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Tropical Plant Biology

, Volume 11, Issue 1–2, pp 17–30 | Cite as

Development of Transgenic Sugarcane Resistant to Sugarcane Borer

  • Plinio T. Cristofoletti
  • Edson L. Kemper
  • Adriana N. Capella
  • Sandra R. Carmago
  • Juliana L. Cazoto
  • Fernanda Ferrari
  • Tederson L. Galvan
  • Luciane Gauer
  • Gustavo A. Monge
  • Marcelo A. Nishikawa
  • Nicolas Z. Santos
  • Altair A. Semeao
  • Leandro Silva
  • Alan R. Willse
  • Almir Zanca
  • Michael D. Edgerton
Article

Abstract

Sugarcane borer (Diatraea saccharalis) is a major pest of sugarcane (Saccharum spp. hybrids), across the Americas. The insect is partially controlled by biological and chemical means, but still causes significant economic losses to sugarcane growers and processors. Proteins derived from Bacillus thuringiensis, Bt proteins, have been used to control sugarcane borer in maize (Zea mays) for the past decade. In sugarcane, the expression of individual Bt proteins has been reported several times. However practical use of Bt proteins requires their use as part of an Integrated Pest Management (IPM) system that includes the delivery of high doses of protein and the use of a refuge to slow the evolution of insect resistance to the protein. Here we demonstrate the feasibility of using Bt proteins to protect sugarcane from sugarcane borer in a commercial setting. We have expressed two Bt proteins with differing modes of action (Cry1Ab and Cry2Ab) in commercial sugarcane varieties, demonstrated efficacy against sugarcane borer in the field and describe a strategy for trait deployment in this tropical crop with complex genetics that limits trait introgression by backcrossing.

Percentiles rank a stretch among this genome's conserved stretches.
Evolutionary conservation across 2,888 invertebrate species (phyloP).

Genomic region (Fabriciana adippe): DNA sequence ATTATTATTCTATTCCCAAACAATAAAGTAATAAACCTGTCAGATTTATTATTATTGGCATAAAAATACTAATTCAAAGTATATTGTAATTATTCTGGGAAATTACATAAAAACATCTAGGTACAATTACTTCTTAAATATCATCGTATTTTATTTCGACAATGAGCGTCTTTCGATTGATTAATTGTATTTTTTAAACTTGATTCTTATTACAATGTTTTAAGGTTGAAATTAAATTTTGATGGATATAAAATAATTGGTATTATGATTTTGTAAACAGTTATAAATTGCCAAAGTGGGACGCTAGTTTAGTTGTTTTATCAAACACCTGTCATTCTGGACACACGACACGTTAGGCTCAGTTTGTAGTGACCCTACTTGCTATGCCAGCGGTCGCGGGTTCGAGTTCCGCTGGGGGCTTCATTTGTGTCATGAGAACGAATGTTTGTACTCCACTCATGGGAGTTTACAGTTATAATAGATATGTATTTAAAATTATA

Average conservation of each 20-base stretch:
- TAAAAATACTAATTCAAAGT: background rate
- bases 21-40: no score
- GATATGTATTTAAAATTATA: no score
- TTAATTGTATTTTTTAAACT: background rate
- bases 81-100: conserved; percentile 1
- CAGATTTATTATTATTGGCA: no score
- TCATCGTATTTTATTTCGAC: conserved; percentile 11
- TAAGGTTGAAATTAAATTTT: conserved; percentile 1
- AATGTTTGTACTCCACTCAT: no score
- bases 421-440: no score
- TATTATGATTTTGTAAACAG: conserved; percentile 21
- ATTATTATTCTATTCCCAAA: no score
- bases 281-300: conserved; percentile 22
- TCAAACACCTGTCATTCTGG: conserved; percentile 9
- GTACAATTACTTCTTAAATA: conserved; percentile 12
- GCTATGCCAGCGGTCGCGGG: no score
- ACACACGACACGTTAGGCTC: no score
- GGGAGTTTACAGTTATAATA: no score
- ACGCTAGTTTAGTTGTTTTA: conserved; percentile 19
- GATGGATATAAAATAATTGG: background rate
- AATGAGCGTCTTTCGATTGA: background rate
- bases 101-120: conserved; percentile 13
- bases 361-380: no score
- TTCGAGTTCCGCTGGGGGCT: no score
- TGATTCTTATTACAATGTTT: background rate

Keywords

Sugarcane Sugarcane borer Diatraea saccharalis Cry1Ab Cry2Ab 

Abbreviations

Bt

Bacillus thuringiensis

IPM

Integrated Pest Management

I.I.%

Infestation Intensity

TSR

Total Sugars Recovered

EPSPS

5-enolpyruvylshikimate-3-phosphate synthase

TCH

Tons of sugarcane per hectare

Pol

Polarizing sugars

MIC

Molting Inhibitory Concentration

SCB

Sugarcane borer

Notes

Acknowledgements

We would like to thank Mike Butterfield for his assistance with statistical analysis of data from field experiments and Agustina Gentile for her assistance with the creation and analysis of transgenic plants in the laboratory.

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Copyright information

© Springer Science+Business Media, LLC, part of Springer Nature 2018

Authors and Affiliations

  • Plinio T. Cristofoletti
    • 1
  • Edson L. Kemper
    • 1
  • Adriana N. Capella
    • 1
  • Sandra R. Carmago
    • 2
  • Juliana L. Cazoto
    • 1
  • Fernanda Ferrari
    • 1
  • Tederson L. Galvan
    • 1
  • Luciane Gauer
    • 1
  • Gustavo A. Monge
    • 3
  • Marcelo A. Nishikawa
    • 2
  • Nicolas Z. Santos
    • 1
  • Altair A. Semeao
    • 1
  • Leandro Silva
    • 1
  • Alan R. Willse
    • 4
  • Almir Zanca
    • 5
  • Michael D. Edgerton
    • 6
  1. 1.Monsanto do BrasílSão PauloBrazil
  2. 2.Bayer S.A.São PauloBrazil
  3. 3.NideraCiudad de Buenos AiresArgentina
  4. 4.Monsanto CompanySt. LouisUSA
  5. 5.Universidade Estadual de CampinasSão PauloBrazil
  6. 6.GrotonUSA

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